A Contrarian Bible Study Method
7 Ways to Keep Finding the Surprise of Scripture
I’ve been reading a couple of books on the history of the Bible in America. I’m not finished, so no book reviews yet, but I want to share an impression. Biblical illiteracy is not new. Nor is the tendency to make the Bible into a good-luck charm, more enshrined than encountered, more shelved than searched. And the people in past years who tried to engage with the Bible seriously and apply it to the issues of their day? They got a lot wrong. We’re not the only ones who struggle. What a relief!
We are human beings. Even when we have access to the Bible, even when we take it seriously, we’re prone to misread it. Why? We read the Bible through the lens of our cultural categories and assumptions, our unspoken priorities and sense of the way the world is—assumptions so deep we don’t even notice them. People in the past did it, and we’re no different.
I’ve also been coming to realize that our misreading is no surprise to God. Isaiah reminds us that God’s thoughts are higher than ours (Isaiah 55:9). Jesus famously attacks the Pharisees for missing the point of the Scriptures (John 5:39). Peter connects God’s patience with the ability of people to misinterpret—even to “twist”—the Scriptures, particularly those parts as obscure as passages in Paul’s letters (2 Peter 3:15-16).
Not doubtful enough
On consideration, what is surprising is how God’s Word works within our limitations, our cultural assumptions, even our rebelliousness, transforming them like yeast in dough. And Jesus reveals himself in the Scriptures. He promises that he is the way we can follow, that we can know the truth and be freed by it (John 8:31-32), that real life is available to us.
Despite God’s grace and patience, our misreading can have serious consequences for ourselves and others. So how do we avoid (or repent from) bad readings like justifying slavery or excusing violence or sexual license, or idolizing work or family or the environment, or trying to coerce or manipulate others? How do we avoid focusing only on passages and themes we like? How do we make space for the Bible to “meddle” in every area of our lives? How do we allow ourselves to be so transformed that our assumptions change, that our categories of existence are increasingly determined by the reality that God reveals in the Bible?
It may start with asking different questions when we approach the text. It may start by making a change in what we doubt, thinking carefully about our assumptions and our habits of interpretation, and putting them to the test.
Contrarian Bible Study: Letting the questions in
Perhaps you have led a Bible study with a contrarian in it, someone who questions everything you say. My suggestion here is to be the contrarian. But instead of arguing with other people, argue with yourself and your culture. Take steps to identify your assumptions and test them against the Bible. This way, instead of merely looking to Scripture to affirm what you already think, you’re intentionally looking to challenge your preconceptions, allowing it to do its work of “rebuking error, correcting faults” (2 Timothy 3:16). And this may open you up to fresh surprises in the text. Here are some ideas of how to do that.
- Approach humbly. Question your own authority to be the final interpreter of the text. Recognize that you are not immune from mistakes and misreading. Ask God and others, past and present, for help. Pray: “God, you know what you are talking about. You have something to say here. Help me listen.”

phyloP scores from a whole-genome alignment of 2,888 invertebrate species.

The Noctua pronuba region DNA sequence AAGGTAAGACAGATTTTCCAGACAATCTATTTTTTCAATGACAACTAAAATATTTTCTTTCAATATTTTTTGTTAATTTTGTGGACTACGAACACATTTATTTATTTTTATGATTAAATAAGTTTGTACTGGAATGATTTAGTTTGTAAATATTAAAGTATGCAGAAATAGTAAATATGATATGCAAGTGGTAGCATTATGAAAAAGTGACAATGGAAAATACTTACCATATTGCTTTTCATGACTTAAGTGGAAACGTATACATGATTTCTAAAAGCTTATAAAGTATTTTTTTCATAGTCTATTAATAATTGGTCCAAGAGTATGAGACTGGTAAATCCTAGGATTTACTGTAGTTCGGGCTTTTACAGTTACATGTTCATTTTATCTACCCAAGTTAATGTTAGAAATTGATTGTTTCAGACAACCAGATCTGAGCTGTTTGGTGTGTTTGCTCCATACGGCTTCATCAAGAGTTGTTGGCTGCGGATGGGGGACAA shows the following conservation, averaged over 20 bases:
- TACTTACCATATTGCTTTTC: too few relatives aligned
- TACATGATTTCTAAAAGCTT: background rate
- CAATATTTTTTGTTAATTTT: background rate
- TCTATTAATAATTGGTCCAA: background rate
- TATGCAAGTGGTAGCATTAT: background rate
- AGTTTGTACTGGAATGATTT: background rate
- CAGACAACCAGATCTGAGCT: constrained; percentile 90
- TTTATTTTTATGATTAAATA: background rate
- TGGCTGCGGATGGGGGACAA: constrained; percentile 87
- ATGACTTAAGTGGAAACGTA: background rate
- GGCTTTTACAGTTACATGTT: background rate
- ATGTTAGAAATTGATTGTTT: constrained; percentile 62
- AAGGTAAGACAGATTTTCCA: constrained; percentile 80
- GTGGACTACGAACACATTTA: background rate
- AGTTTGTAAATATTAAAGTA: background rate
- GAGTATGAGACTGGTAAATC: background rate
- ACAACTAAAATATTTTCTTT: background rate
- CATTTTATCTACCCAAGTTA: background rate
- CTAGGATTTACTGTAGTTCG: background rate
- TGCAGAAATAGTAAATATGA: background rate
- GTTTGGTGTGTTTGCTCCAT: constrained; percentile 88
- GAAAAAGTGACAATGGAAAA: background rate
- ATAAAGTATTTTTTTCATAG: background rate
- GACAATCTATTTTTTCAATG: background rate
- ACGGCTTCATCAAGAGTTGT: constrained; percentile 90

- Expand your readings. Read passages you would not normally highlight. Read the Old Testament (if you’ve been neglecting it) to encounter ways God has interacted with people and explore God’s priorities. Read systematically through a Bible book or section, rather than defaulting to your favorite passages.
- Do the work. Jesus tells us to seek him. Don’t expect knowledge to leap into your brain. Read the actual text, slowly, in a couple of different translations. More than once. Pay attention to the details and the relationships. Do you understand the context? Why is this passage placed where it is? How does it relate to the Bible’s overall message?
- Reconsider your categories. God’s thoughts are not our thoughts—and neither are his values our values or his categories our categories. What is God’s intent in this passage? Rather than applying the passage to your life, apply your life to the passage.
- Take the hard statements seriously. We are trained to iron out the seeming contradictions in the Bible. Instead, could we ask: Do I want to explain this away? Why? How would someone who is not a believer read this? Would this passage make someone in my culture (or perhaps my political party) uncomfortable? Ask God to show you what there is to learn in the places that cause you to pause.
- Increase the scope of application. Does this passage apply to you, your family, your neighborhood, your church, your city, your region, your nation? The environment? Your work? Your leisure? Finances?
- Look for the surprises. Find pausing points, where the text itself might allow for some suspense. When someone asks Jesus a question, stop before you read his answer and think carefully about how you would answer it. Then read Jesus’s answer. It might surprise you.
Many of us have learned to turn to the Bible for comfort, to let it calm qualms and cast out doubt. Yes, it can have that effect. But the “alive and active” Word of God is also described as a “double-edged sword” that cuts us to the marrow. “It judges the desires and thoughts of the heart” (Hebrews 4:12). How would it change Bible engagement among the people you lead, if you helped them unleash its power to do just that?
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